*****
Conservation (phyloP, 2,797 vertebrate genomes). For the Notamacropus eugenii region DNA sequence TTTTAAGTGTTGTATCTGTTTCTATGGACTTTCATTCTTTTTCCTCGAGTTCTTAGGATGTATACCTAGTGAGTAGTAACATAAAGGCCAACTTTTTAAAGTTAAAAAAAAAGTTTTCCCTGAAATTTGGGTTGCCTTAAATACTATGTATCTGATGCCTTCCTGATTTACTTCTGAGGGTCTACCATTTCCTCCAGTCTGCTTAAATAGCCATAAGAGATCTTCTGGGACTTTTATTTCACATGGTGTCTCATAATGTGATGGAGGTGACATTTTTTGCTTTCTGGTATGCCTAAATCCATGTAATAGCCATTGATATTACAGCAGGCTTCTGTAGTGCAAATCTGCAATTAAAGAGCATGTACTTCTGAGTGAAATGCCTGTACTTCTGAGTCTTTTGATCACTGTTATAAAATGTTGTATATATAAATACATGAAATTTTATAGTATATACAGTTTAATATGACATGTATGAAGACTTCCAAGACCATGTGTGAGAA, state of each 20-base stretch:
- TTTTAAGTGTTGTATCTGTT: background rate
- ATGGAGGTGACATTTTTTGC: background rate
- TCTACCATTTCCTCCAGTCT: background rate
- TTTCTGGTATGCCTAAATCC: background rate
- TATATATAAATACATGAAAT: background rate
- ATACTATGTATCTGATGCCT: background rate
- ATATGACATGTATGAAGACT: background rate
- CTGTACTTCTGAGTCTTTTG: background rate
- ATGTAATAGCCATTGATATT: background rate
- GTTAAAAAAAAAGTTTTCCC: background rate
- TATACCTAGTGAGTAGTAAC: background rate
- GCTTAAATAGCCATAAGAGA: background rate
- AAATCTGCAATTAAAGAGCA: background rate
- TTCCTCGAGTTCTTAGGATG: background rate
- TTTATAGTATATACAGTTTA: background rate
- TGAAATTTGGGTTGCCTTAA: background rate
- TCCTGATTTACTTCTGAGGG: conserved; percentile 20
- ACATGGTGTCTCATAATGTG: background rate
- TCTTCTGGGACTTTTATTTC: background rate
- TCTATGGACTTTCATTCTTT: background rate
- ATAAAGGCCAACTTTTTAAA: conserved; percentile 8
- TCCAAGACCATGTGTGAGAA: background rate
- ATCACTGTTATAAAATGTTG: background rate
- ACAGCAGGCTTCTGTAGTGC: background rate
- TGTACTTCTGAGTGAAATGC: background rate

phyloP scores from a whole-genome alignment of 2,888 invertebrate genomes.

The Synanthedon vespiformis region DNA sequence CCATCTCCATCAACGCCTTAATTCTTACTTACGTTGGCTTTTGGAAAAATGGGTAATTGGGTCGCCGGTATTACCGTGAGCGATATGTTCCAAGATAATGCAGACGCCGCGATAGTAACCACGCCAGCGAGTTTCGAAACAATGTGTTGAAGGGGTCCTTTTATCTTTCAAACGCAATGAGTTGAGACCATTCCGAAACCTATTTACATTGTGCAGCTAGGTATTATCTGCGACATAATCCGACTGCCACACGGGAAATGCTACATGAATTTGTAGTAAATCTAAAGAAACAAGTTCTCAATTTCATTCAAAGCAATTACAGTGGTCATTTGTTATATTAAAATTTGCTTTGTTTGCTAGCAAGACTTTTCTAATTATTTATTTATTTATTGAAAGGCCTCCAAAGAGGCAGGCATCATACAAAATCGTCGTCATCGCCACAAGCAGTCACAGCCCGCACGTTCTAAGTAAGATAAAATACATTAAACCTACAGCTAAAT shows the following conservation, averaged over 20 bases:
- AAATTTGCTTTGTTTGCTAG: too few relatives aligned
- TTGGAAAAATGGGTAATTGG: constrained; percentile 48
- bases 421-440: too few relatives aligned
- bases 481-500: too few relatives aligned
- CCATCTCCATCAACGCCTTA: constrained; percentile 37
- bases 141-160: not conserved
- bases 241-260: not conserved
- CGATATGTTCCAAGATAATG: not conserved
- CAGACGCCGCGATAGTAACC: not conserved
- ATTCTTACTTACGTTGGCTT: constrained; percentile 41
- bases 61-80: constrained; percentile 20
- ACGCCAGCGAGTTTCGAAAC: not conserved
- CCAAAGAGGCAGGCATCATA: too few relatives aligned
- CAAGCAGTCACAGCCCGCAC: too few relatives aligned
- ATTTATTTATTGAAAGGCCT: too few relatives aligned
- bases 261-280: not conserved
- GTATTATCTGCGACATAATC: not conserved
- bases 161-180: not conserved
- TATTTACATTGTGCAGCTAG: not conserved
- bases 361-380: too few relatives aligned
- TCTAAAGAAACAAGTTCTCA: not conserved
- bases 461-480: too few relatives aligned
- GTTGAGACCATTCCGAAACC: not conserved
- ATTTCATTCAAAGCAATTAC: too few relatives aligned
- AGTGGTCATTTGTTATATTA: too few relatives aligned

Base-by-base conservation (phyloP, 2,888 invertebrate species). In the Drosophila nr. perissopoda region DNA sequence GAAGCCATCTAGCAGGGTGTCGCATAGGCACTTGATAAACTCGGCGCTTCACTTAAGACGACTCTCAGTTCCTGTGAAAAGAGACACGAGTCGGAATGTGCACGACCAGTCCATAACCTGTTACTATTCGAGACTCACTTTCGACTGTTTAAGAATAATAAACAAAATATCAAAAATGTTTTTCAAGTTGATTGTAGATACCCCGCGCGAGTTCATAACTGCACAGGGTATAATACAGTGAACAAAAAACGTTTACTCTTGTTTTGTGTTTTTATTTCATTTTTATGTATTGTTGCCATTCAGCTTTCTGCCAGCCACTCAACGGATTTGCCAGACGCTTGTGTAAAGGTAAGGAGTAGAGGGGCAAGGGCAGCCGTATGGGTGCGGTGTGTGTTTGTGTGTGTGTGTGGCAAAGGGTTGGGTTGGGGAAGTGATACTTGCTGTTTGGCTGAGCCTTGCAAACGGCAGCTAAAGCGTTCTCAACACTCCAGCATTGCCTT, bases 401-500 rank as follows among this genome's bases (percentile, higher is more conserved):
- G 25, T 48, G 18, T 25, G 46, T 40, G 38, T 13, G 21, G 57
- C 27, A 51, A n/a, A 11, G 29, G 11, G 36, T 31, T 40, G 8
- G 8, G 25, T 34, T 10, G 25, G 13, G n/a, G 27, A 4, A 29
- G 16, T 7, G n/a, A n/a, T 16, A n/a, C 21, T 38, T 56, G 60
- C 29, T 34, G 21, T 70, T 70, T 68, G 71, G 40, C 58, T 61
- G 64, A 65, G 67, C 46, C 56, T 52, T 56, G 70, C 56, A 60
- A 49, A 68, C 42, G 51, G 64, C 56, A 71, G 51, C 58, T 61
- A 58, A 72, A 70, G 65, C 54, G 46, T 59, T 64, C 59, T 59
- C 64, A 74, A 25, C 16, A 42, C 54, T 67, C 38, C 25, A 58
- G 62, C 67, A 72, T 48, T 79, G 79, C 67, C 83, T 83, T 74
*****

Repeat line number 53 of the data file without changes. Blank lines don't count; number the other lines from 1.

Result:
- AGTGGTCATTTGTTATATTA: too few relatives aligned